Pediatric Emergency Care
Physicians in the pediatric emergency service treat life-threatening illnesses, traumatic injuries, and less-serious conditions that include:
- Abdominal pain, dehydration, fever, severe vomiting or diarrhea
- Broken bones
- Head injuries
- Food allergies
- Foreign bodies lodged in the airway or gastrointestinal tract
In an emergency situation, we advise parents to call 911 if their child has any difficulty breathing, change in normal mental status, lethargy, loss of consciousness, sudden rash with fever, severe abdominal pain with vomiting, or any significant type of traumatic injury, burn or accidental ingestion. "Parents should start by contacting their pediatrician unless it appears to be something serious, in which case, they should seek immediate medical attention in an emergency center," says Shari Platt, MD, Site Chief of Pediatric Emergency at NewYork-Presbyterian/Lower Manhattan Hospital.
What to Expect
Triage is the process of evaluating the seriousness of your child's illness or injury. When you first arrive, you and your child will be seen by the triage nurse who is specially trained to take care of children in the Emergency Service. This registered nurse will ask you questions about your child's illness or injury, check your child's temperature and weight, and briefly examine your child. It is important to give all the needed information to the triage nurse. If your child has a life-threatening or very serious illness or injury, he or she will be seen by a doctor with the nurse right away. Before you arrive to the Emergency Department, your child's primary care provider may have called to tell us about your child and his or her condition.
After triage, you will usually go to the registration area. The registrar will ask you for information such as your address and telephone number. This information will help us to contact you or your child's doctor about your child's care. Paperwork necessary for your ER visit will be given to you at that time.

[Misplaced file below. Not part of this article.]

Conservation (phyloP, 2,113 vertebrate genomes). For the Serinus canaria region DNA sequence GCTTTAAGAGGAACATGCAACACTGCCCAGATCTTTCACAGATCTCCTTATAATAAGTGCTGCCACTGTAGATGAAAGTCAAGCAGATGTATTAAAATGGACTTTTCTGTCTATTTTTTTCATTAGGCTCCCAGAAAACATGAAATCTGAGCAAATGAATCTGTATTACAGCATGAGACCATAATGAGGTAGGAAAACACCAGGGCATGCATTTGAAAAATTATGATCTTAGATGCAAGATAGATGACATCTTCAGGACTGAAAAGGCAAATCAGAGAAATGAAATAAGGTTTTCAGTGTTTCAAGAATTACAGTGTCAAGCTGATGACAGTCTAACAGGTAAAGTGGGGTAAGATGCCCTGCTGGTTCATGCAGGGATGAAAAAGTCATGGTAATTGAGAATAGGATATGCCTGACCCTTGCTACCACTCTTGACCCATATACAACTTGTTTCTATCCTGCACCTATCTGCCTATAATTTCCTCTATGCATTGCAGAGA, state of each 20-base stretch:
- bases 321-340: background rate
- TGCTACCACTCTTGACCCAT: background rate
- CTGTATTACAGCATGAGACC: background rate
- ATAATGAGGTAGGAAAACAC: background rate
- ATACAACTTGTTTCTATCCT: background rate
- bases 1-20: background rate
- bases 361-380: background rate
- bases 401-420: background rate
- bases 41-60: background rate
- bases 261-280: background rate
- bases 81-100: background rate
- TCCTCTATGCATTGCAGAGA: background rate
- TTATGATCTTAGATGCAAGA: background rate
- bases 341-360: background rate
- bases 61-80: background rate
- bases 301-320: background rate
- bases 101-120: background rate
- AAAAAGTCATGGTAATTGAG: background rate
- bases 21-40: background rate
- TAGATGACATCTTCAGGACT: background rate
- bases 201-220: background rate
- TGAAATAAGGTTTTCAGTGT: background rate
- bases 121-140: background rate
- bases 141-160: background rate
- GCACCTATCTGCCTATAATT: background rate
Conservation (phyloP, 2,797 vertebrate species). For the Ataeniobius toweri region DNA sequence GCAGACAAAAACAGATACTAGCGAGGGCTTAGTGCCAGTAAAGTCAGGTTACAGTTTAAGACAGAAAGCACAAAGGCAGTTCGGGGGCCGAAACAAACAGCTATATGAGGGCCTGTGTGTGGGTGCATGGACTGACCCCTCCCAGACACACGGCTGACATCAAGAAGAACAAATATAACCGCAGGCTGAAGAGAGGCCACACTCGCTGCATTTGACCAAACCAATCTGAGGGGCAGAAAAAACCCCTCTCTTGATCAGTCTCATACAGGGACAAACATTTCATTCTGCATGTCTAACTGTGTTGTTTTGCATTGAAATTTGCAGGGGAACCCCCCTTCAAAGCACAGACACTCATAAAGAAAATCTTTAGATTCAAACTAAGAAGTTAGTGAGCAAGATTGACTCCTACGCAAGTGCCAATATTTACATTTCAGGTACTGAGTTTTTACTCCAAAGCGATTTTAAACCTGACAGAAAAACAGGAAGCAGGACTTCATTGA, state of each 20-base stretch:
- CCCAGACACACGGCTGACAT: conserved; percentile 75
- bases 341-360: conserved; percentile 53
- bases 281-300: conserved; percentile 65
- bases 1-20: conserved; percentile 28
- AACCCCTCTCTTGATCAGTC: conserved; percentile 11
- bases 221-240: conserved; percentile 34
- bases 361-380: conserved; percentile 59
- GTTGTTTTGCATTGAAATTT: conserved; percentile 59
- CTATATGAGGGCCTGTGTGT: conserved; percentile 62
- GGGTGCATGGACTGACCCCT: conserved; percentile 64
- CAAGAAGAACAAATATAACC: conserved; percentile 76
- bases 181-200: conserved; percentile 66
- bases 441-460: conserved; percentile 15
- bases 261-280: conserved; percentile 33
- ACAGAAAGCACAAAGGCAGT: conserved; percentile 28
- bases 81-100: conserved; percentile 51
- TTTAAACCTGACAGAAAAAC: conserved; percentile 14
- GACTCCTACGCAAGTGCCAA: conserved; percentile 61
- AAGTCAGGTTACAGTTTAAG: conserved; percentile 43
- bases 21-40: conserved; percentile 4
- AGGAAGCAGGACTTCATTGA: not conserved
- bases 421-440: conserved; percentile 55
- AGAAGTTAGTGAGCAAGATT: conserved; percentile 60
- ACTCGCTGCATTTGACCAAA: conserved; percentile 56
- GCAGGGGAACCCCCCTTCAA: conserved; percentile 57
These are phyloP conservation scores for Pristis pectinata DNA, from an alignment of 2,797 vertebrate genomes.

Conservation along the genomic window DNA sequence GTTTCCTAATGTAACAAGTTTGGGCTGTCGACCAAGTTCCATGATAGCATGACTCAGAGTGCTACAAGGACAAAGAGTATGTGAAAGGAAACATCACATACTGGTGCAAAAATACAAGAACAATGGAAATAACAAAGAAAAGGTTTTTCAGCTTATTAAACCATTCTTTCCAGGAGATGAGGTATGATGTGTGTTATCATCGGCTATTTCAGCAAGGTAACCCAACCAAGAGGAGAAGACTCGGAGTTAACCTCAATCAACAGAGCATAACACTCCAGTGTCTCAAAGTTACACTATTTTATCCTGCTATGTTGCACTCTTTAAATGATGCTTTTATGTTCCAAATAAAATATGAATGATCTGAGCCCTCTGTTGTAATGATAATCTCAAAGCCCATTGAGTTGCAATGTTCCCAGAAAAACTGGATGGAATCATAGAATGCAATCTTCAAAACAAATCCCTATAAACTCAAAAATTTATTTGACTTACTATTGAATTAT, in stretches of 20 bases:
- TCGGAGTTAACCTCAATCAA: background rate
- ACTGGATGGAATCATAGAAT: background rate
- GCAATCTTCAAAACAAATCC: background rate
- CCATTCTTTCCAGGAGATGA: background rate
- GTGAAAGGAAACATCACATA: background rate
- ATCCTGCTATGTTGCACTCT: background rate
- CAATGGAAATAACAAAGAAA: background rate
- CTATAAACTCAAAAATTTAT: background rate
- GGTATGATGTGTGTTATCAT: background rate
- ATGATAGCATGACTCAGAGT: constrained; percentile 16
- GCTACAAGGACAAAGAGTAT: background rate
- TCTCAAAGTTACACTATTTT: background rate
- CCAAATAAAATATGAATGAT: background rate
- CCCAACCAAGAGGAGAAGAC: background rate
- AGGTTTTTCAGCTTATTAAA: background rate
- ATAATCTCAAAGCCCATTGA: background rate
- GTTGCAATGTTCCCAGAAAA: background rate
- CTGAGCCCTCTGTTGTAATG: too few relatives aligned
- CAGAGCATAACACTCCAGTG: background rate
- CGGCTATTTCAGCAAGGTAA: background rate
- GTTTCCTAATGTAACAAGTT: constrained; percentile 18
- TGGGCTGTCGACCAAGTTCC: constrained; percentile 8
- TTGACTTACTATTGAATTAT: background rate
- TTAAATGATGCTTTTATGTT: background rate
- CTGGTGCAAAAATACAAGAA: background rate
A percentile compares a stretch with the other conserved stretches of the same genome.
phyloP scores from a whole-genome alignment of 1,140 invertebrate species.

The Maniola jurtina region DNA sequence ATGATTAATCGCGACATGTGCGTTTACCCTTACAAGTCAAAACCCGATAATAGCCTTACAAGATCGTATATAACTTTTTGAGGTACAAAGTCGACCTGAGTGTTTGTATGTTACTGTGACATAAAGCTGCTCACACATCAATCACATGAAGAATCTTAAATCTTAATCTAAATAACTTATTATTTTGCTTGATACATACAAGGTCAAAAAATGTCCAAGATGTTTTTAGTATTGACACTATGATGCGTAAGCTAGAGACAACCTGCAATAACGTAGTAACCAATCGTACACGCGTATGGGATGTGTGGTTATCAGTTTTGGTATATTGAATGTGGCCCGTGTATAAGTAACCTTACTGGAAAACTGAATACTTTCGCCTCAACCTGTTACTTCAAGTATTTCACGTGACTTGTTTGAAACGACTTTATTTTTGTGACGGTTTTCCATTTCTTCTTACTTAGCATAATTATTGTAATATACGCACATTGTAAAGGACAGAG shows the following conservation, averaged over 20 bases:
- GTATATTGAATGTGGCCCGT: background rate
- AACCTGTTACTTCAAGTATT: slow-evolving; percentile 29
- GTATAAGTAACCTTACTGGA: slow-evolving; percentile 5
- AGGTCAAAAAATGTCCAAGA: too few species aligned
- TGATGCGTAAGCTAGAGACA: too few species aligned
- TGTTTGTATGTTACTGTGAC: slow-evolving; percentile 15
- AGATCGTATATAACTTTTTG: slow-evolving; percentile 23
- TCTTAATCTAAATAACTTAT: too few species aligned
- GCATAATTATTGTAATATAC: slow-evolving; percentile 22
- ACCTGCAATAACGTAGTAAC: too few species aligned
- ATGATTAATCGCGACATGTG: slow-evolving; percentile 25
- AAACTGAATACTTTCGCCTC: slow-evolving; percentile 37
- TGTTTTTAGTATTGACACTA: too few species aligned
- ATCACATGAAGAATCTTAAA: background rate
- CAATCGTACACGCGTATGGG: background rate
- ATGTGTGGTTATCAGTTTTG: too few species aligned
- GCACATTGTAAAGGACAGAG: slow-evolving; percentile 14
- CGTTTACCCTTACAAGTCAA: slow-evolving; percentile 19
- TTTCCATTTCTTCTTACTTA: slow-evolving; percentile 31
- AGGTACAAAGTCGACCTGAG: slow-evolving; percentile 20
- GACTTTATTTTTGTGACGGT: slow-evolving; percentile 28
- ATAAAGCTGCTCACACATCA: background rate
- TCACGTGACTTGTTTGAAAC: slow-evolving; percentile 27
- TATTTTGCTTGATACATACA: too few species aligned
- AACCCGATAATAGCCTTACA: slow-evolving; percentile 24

You may be asked to wait in the waiting area until an exam room or doctor is available to see your child. Please understand that patients may not be seen in the same order of their arrival to the Emergency Department. Patients with the most serious illnesses and injuries will usually be given priority. While you are in the waiting area, please do not give your child anything to eat or drink without checking with the triage nurse first. If you notice that your child is getting sicker or is in more pain, tell the triage nurse right away.
As soon as possible, you and your child will be brought into an exam room. A team of doctors and nurses will care for your child. Your child may be evaluated by two different doctors. Your child may be initially seen by a resident physician, who is a medical doctor in training to care for children. Your child will also be seen by an attending physician, who is a medical doctor who is trained to care for children with emergencies. The attending physician supervises the care of your child. Depending on your child's condition, your doctor may order a blood test, X-rays, or other tests to help determine what is wrong with your child. Each test will be fully explained to you before it is performed.
A top priority in our Pediatric Emergency Service to make sure each child is as comfortable as possible, and to rapidly assess and treat pain. If your child is in any pain, please make sure a doctor or nurse is notified so that the proper medication can be given.
Depending on the mechanism and extent of an injury, the child may require an X-ray or a CT scan (computed tomography scan -- a series of detailed pictures of areas inside the body, taken from different angles).
When your child's care is complete, the doctor or nurse will give you instructions on how to care for your child's illness or injury. They will also tell you about follow-up care. If you have any questions after you leave, call the Pediatric Emergency Services at 212-746-3300 or you may also call your child's primary care provider.
Admission To The Hospital
Pediatric patients who require advanced care or hospitalization will be transferred to the pediatric inpatient unit at Komansky Children's Hospital at NewYork-Presbyterian/Weill Cornell Medical Center.